Hancock County was formed in 1828 and named after John Hancock, President of the Continental Congress. The county government is a constitutional body made up of the County Council, Board of Commissioners, Court and County Officials.
County Council: The County Council is the Fiscal Body of the county government and controls all the spending and revenue collection in the county. Representatives are elected from county districts and at large. The council members serve four year terms. They are responsible for setting salaries and the annual budget.
Board of Commissioners: The board of Commissioners is the executive body of the county government. The commissioners are elected county-wide, in staggered terms, and each serves a four-year term. The commissioners are charged with managing the day-to-day functions of the county government.
Court: The county maintains a small claims court that can handle some civil cases. The judge on the court is elected to a term of four years and must be a member of the Indiana Bar Association. The judge is assisted by a constable who is also elected to a four-year term.
County Officials: The county has several other elected offices, including Sheriff, Coroner, Auditor, Treasurer, Recorder, Surveyor, and Circuit Court Clerk. Each of these elected officers serves a term of four years.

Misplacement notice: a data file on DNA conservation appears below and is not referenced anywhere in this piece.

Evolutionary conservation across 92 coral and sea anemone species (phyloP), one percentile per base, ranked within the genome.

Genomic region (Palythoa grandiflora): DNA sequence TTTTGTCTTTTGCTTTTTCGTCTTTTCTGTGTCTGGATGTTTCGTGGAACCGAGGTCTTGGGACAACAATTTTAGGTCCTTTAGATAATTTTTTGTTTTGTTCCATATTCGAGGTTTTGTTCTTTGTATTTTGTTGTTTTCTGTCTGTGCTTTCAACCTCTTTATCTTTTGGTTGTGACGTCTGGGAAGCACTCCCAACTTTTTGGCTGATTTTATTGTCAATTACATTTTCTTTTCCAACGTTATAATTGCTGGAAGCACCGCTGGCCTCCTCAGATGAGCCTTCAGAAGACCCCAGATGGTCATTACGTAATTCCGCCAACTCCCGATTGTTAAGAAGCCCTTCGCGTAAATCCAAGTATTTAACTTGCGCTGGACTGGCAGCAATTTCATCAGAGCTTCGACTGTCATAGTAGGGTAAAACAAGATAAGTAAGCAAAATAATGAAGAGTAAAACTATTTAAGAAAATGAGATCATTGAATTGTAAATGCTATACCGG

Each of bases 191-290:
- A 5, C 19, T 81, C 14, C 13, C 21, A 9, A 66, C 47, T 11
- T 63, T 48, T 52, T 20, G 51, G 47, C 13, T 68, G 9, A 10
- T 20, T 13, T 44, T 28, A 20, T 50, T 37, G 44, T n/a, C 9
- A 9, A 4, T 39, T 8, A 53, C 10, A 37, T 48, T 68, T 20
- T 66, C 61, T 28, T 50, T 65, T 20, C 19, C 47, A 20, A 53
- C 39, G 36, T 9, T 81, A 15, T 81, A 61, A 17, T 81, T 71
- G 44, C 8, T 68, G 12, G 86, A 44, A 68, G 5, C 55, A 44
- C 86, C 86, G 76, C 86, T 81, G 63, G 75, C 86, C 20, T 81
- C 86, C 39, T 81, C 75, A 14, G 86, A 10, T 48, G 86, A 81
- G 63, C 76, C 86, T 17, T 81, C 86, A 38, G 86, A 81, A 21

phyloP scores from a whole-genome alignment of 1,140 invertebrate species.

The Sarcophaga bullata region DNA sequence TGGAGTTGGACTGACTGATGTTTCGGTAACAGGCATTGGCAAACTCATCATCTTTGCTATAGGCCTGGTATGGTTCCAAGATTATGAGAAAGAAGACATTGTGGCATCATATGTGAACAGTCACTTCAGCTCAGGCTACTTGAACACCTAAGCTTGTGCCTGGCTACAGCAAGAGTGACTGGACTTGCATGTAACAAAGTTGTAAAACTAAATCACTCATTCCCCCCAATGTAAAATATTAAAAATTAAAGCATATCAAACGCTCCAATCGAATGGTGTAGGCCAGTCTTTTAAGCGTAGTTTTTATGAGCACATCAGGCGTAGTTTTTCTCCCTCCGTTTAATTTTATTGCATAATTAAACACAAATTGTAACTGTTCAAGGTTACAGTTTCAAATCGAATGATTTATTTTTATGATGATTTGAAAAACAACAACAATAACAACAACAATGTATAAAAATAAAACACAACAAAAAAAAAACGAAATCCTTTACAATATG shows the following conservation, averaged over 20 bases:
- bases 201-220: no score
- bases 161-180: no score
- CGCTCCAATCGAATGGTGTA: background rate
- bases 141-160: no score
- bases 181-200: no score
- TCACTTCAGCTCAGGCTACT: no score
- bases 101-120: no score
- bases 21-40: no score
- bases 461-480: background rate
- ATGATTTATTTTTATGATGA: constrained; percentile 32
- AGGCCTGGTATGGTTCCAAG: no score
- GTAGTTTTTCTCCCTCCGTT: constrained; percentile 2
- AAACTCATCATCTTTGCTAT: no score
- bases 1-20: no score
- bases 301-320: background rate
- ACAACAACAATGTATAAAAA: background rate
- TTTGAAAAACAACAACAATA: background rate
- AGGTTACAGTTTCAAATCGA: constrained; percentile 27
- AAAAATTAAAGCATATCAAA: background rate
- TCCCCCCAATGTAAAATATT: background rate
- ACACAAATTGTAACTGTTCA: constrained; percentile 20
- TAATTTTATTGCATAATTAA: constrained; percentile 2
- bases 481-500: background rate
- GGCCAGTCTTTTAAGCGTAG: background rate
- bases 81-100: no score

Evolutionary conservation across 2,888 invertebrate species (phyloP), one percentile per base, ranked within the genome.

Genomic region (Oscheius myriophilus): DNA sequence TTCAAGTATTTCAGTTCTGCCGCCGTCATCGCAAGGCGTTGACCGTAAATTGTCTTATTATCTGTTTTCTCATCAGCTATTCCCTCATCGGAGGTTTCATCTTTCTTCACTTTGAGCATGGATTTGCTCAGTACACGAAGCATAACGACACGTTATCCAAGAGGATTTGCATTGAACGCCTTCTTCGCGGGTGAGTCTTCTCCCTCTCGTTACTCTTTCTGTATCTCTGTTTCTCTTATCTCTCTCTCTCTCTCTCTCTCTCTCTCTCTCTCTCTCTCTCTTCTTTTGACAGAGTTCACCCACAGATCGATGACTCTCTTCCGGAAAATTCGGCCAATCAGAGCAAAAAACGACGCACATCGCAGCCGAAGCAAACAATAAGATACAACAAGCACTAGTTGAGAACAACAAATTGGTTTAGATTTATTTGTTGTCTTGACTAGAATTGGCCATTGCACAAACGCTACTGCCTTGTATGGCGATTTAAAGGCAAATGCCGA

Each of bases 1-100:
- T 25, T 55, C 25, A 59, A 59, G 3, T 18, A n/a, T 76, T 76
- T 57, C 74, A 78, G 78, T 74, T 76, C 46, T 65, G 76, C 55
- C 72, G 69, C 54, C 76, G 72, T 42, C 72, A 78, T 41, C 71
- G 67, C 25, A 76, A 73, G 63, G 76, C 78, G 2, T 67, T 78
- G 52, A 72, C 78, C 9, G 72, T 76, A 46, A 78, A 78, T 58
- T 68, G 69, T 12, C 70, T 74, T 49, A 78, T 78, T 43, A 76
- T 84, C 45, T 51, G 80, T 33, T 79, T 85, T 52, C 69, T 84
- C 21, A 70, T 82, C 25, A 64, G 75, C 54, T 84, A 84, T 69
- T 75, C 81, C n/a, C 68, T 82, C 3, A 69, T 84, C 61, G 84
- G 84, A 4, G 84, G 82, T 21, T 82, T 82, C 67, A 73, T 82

Hancock County, Indiana, includes the following cities:
Hancock County, Indiana, includes the following townships:
-Participants must complete FEMA online training for IS-100.b (Introduction to the Incident Command System).
-Participants must complete FEMA online training for IS-200.b (ICS for Single Resources and Initial Action Incidents).
-It's recommended that particpants complete online training IS-700.a (An Introduction to the National Incident Management System).
-It's recommended that partcipants complete online training IS-800.b (An Introduction to the National Response Framework).
-It's recommended that partcipants complete online training IS-860.c (National Infrastructure Protection Plan (NIPP)).
-It's recommended that participants complete classroom training ICS-300: Intermediate ICS for Expanding Incidents and and ICS-400: Advanced ICS for Command and General Staff. Check the IDHS Training Calendar for class offereings. IS-100, IS-200, IS-700 and IS-800 are prerequisits for these classes (and ICS-300 for ICS-400).
-It's recommended that participants become a Chemical-terrorism Vulnerability Information (CVI) authorized user. Training is available here.
-It's recommended that participants join the FBI's INFRAGARD collaboration community. Apply for membership here.
In 2013 the District 5 GIS Task Force received a grant from the Indiana Department of Homeland Security to fund the hardware and supplies we need to provide mapping support to the District 5 Incident Management Team. We used the grant to purchase a laserprinter and large format plotter as well as three laptops and various other supplies. The City of Indianapolis generously provides the Task Force with a trailor with an attached generator we can set up in to support the IMT where ever they may be deployed.